In the first part of this series, we looked at the history and some of the major failings of sexuality education. Now I want to highlight what works, and in which direction society should be heading to better global sexual health.
A standardised, national sex education curriculum is a rare beast indeed, and therein lies the root of the problem. Adolescents the world over would greatly benefit from accurate and reliable information, no matter where or who they are, and we simply aren’t stepping up to provide what should frankly be the bare minimum. Read on to learn why comprehensive sex education is the way to go.
In both Australia and the US, for example, sexuality education is treated on a case by case basis, with each state and territory providing different guidelines, and each school in turn taking the approach they find appropriate. In the US in particular, surveys indicate that while an overwhelming majority of parents support including comprehensive sex education programs in schools, only a minority of schools offer them.
It is imperative here to highlight the Scandinavian model of sexuality education – in particular, that which is present in Sweden. Swedish sexuality education was, like most places, conservative in the early twentieth century. However, from the mid-1900s, a national curriculum was established that required schools across the country to step up and provide age-appropriate education on sexuality from as young as four to six years old. In 1977, a revolutionary teacher’s manual was provided for Swedish schools which, for the first time, “stressed the broad ethical dimensions and foundations of human and, particularly, sexual relationships” (Boethius). In short, it offered a positive perspective on healthy sexual relationships; encouraged acceptance of sexuality for people from all walks of life including LGBT, aged people, people with disabilities and prisoners; taught adolescents to view porn with a critical eye; covered masturbation and abortion, and highlighted the importance of consent – as well as providing the standard anatomy, STI, contraception, and reproduction discourse. It was, and is, an admirable foundation upon which to build the sex-positive utopia of the future (let a girl dream).
The overwhelmingly positive results of nationwide, comprehensive sexuality education are indisputable: in the UK and US, where sexuality education is minimal and anatomical, the adolescent fertility rate (births per 1000 women ages 15-19) is a staggering 13.55 and 19.66 respectively. In Sweden and Switzerland, countries known for their comprehensive sexuality education, however, it is only 5.27 and 3.09 respectively (World Bank Group). UNESCO upholds the importance of national sexuality education programs, saying they are “an essential element of HIV prevention” and that while no program can entirely eliminate STIs, unintended pregnancy, and coercive or abusive sexual activity, “properly designed and implemented programmes can reduce some of these risks” – and that is a fantastic place to start.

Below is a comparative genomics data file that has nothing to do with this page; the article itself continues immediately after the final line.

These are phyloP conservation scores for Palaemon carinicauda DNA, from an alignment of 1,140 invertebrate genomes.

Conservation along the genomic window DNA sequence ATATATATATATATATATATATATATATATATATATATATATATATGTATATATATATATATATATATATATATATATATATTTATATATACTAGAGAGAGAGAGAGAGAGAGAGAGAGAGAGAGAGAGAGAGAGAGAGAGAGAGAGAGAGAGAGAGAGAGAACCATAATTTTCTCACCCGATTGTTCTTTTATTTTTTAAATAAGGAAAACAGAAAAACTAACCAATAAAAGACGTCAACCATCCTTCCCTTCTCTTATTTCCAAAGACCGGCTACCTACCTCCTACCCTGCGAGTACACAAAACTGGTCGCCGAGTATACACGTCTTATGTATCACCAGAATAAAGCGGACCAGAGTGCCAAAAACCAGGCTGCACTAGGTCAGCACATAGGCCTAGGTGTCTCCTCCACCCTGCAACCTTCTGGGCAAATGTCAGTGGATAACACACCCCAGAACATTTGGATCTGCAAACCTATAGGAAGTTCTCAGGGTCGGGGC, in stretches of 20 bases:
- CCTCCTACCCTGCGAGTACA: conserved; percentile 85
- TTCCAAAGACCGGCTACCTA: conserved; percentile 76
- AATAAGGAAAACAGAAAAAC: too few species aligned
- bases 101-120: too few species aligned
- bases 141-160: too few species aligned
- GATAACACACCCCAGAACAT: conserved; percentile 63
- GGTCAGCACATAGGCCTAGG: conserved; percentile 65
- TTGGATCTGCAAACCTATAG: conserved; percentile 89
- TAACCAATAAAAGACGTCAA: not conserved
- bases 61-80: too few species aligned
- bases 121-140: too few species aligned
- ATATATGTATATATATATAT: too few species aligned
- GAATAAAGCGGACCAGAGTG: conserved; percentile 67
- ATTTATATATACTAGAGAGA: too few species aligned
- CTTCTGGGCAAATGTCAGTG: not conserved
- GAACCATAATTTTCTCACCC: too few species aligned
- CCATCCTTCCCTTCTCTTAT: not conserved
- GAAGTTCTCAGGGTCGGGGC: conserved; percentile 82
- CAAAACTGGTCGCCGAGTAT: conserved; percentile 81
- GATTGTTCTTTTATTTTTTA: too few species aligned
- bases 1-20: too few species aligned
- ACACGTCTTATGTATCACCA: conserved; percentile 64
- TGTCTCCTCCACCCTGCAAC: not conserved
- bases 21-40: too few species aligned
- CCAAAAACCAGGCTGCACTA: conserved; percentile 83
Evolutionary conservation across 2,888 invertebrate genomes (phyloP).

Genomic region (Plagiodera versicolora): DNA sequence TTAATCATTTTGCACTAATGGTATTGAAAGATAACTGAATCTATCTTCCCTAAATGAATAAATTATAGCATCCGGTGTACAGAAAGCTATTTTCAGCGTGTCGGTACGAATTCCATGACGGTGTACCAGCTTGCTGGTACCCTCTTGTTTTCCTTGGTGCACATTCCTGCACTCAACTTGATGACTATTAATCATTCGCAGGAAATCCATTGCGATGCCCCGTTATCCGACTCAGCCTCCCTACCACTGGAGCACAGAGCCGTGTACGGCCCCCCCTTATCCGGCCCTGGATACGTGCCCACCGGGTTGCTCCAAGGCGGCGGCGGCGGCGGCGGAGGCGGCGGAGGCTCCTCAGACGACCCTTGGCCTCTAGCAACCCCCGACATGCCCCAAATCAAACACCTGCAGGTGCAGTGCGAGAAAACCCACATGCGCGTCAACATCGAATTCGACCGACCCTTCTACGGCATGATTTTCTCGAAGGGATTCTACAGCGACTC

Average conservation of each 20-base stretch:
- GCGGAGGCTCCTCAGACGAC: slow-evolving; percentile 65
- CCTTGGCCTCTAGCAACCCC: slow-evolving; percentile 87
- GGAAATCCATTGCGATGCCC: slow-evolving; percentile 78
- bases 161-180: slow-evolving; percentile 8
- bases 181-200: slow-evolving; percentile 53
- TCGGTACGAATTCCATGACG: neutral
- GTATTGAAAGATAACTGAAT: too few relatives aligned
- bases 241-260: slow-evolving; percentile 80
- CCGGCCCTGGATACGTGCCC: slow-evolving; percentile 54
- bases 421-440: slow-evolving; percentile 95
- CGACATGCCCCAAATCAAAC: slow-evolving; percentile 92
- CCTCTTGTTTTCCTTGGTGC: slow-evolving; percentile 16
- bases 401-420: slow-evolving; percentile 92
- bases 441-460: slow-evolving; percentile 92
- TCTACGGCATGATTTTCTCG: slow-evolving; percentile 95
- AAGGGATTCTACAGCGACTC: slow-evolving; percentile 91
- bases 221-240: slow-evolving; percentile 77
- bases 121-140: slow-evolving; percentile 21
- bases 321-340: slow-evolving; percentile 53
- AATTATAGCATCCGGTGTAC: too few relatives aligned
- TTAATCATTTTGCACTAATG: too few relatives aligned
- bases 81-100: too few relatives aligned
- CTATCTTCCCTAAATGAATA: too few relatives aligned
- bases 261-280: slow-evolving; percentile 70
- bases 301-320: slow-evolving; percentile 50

It is imperative that schools around the world provide comprehensive and all-inclusive sexuality education. What matters more than the beliefs of individuals is the overall sexual health and well being of the collective, and said health cannot be achieved or maintained if certain areas refuse to hold an open and honest dialogue with adolescents about sex and sexuality. Having said that, sexuality education needs to go one step further if it is to be considered “all-inclusive”. Even in sexually progressive areas like Scandinavia, the dominant culture is still ever present in discourse – that is, a majority heterosexual, cisgender, able-bodied, unraced population. By touching on diversity and difference as only a small part of the curriculum, the Othering of said minorities is reinforced (Cense). In order to overcome the discrimination and abuse that is still faced by people in minority groups, it is essential that this new version of sexuality education “should be framed and taught from the perspective of the diversity of sexual cultures in society and should be responsive to the complexity of this diversity” (Mukoro). In other words, the teachings need to be sensitive to the fact that we live in a multicultural world and that a “one size fits all” approach is unlikely to work. It must also be highlighted by educators that one version of sexuality is not better or worse than another – only that they are different.
Sexuality education is a contentious topic, and in a world brimming with so much diversity, it is difficult to recommend a global approach that will work in every society and culture. However, by creating a newly formed sexuality education that is both comprehensive and all-inclusive of minorities in their myriad forms, specifically by including narratives that take into account the diversity of people and their sexuality the world over, we as intersectional educators can look forward to new generations who treat their fellow human beings with the respect they deserve, whether they fit into the dominant culture or not.
Do you think comprehensive sex education is the way to go?
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